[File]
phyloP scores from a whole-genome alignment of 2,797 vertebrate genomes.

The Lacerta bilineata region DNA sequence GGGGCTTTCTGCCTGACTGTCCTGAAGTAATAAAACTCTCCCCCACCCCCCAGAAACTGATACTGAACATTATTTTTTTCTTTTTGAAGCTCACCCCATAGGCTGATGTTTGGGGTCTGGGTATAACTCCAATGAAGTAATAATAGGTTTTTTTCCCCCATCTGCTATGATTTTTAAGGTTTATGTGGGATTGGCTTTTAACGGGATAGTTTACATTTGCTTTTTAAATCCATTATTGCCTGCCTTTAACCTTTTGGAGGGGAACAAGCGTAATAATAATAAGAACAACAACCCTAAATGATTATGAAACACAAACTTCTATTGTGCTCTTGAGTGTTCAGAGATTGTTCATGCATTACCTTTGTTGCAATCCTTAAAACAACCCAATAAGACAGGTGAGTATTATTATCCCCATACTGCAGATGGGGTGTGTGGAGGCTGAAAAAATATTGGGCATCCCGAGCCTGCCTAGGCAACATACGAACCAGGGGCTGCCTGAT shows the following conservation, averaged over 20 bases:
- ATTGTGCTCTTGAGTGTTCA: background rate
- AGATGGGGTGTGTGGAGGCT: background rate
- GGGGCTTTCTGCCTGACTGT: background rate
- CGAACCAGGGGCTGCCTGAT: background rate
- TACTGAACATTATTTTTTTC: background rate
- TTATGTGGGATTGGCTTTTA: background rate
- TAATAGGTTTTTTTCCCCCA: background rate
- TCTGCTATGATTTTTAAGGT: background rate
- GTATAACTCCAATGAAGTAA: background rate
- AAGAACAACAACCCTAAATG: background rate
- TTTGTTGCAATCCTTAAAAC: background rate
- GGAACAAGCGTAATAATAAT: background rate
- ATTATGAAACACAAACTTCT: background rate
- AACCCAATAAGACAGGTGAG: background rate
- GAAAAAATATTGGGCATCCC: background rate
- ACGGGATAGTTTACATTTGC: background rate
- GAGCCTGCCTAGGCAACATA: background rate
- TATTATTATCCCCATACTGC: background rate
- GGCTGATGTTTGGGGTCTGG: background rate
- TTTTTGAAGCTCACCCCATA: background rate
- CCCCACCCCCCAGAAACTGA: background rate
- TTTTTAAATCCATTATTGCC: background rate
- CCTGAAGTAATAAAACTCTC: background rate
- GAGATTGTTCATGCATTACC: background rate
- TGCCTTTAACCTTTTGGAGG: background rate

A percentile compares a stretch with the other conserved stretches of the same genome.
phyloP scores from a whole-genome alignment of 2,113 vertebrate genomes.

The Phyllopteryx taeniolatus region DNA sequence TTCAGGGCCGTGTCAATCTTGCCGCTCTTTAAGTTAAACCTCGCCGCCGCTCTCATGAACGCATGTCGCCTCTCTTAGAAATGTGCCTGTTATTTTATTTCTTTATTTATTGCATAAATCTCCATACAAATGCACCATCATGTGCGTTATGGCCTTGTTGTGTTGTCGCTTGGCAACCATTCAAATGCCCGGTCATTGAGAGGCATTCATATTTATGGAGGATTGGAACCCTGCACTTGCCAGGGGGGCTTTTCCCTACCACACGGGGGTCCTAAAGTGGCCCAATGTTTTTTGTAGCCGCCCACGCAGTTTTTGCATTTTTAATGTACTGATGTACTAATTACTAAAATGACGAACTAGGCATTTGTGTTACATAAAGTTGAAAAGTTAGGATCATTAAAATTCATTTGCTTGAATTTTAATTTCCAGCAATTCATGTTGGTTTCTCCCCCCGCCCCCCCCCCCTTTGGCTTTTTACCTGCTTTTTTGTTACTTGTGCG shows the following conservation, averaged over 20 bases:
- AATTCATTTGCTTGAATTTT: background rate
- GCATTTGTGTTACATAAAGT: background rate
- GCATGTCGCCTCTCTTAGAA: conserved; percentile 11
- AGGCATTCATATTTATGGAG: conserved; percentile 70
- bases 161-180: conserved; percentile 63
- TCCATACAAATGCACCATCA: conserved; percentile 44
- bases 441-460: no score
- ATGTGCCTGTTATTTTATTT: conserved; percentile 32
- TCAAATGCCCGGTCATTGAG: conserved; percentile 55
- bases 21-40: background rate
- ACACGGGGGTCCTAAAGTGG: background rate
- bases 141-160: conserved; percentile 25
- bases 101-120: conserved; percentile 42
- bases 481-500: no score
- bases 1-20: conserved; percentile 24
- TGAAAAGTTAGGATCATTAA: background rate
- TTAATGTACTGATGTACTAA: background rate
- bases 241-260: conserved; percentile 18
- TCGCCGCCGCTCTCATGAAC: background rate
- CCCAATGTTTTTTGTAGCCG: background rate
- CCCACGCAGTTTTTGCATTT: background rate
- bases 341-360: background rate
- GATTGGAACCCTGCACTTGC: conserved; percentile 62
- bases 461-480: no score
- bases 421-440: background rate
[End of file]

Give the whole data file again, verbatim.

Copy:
phyloP scores from a whole-genome alignment of 2,797 vertebrate genomes.

The Lacerta bilineata region DNA sequence GGGGCTTTCTGCCTGACTGTCCTGAAGTAATAAAACTCTCCCCCACCCCCCAGAAACTGATACTGAACATTATTTTTTTCTTTTTGAAGCTCACCCCATAGGCTGATGTTTGGGGTCTGGGTATAACTCCAATGAAGTAATAATAGGTTTTTTTCCCCCATCTGCTATGATTTTTAAGGTTTATGTGGGATTGGCTTTTAACGGGATAGTTTACATTTGCTTTTTAAATCCATTATTGCCTGCCTTTAACCTTTTGGAGGGGAACAAGCGTAATAATAATAAGAACAACAACCCTAAATGATTATGAAACACAAACTTCTATTGTGCTCTTGAGTGTTCAGAGATTGTTCATGCATTACCTTTGTTGCAATCCTTAAAACAACCCAATAAGACAGGTGAGTATTATTATCCCCATACTGCAGATGGGGTGTGTGGAGGCTGAAAAAATATTGGGCATCCCGAGCCTGCCTAGGCAACATACGAACCAGGGGCTGCCTGAT shows the following conservation, averaged over 20 bases:
- ATTGTGCTCTTGAGTGTTCA: background rate
- AGATGGGGTGTGTGGAGGCT: background rate
- GGGGCTTTCTGCCTGACTGT: background rate
- CGAACCAGGGGCTGCCTGAT: background rate
- TACTGAACATTATTTTTTTC: background rate
- TTATGTGGGATTGGCTTTTA: background rate
- TAATAGGTTTTTTTCCCCCA: background rate
- TCTGCTATGATTTTTAAGGT: background rate
- GTATAACTCCAATGAAGTAA: background rate
- AAGAACAACAACCCTAAATG: background rate
- TTTGTTGCAATCCTTAAAAC: background rate
- GGAACAAGCGTAATAATAAT: background rate
- ATTATGAAACACAAACTTCT: background rate
- AACCCAATAAGACAGGTGAG: background rate
- GAAAAAATATTGGGCATCCC: background rate
- ACGGGATAGTTTACATTTGC: background rate
- GAGCCTGCCTAGGCAACATA: background rate
- TATTATTATCCCCATACTGC: background rate
- GGCTGATGTTTGGGGTCTGG: background rate
- TTTTTGAAGCTCACCCCATA: background rate
- CCCCACCCCCCAGAAACTGA: background rate
- TTTTTAAATCCATTATTGCC: background rate
- CCTGAAGTAATAAAACTCTC: background rate
- GAGATTGTTCATGCATTACC: background rate
- TGCCTTTAACCTTTTGGAGG: background rate

A percentile compares a stretch with the other conserved stretches of the same genome.
phyloP scores from a whole-genome alignment of 2,113 vertebrate genomes.

The Phyllopteryx taeniolatus region DNA sequence TTCAGGGCCGTGTCAATCTTGCCGCTCTTTAAGTTAAACCTCGCCGCCGCTCTCATGAACGCATGTCGCCTCTCTTAGAAATGTGCCTGTTATTTTATTTCTTTATTTATTGCATAAATCTCCATACAAATGCACCATCATGTGCGTTATGGCCTTGTTGTGTTGTCGCTTGGCAACCATTCAAATGCCCGGTCATTGAGAGGCATTCATATTTATGGAGGATTGGAACCCTGCACTTGCCAGGGGGGCTTTTCCCTACCACACGGGGGTCCTAAAGTGGCCCAATGTTTTTTGTAGCCGCCCACGCAGTTTTTGCATTTTTAATGTACTGATGTACTAATTACTAAAATGACGAACTAGGCATTTGTGTTACATAAAGTTGAAAAGTTAGGATCATTAAAATTCATTTGCTTGAATTTTAATTTCCAGCAATTCATGTTGGTTTCTCCCCCCGCCCCCCCCCCCTTTGGCTTTTTACCTGCTTTTTTGTTACTTGTGCG shows the following conservation, averaged over 20 bases:
- AATTCATTTGCTTGAATTTT: background rate
- GCATTTGTGTTACATAAAGT: background rate
- GCATGTCGCCTCTCTTAGAA: conserved; percentile 11
- AGGCATTCATATTTATGGAG: conserved; percentile 70
- bases 161-180: conserved; percentile 63
- TCCATACAAATGCACCATCA: conserved; percentile 44
- bases 441-460: no score
- ATGTGCCTGTTATTTTATTT: conserved; percentile 32
- TCAAATGCCCGGTCATTGAG: conserved; percentile 55
- bases 21-40: background rate
- ACACGGGGGTCCTAAAGTGG: background rate
- bases 141-160: conserved; percentile 25
- bases 101-120: conserved; percentile 42
- bases 481-500: no score
- bases 1-20: conserved; percentile 24
- TGAAAAGTTAGGATCATTAA: background rate
- TTAATGTACTGATGTACTAA: background rate
- bases 241-260: conserved; percentile 18
- TCGCCGCCGCTCTCATGAAC: background rate
- CCCAATGTTTTTTGTAGCCG: background rate
- CCCACGCAGTTTTTGCATTT: background rate
- bases 341-360: background rate
- GATTGGAACCCTGCACTTGC: conserved; percentile 62
- bases 461-480: no score
- bases 421-440: background rate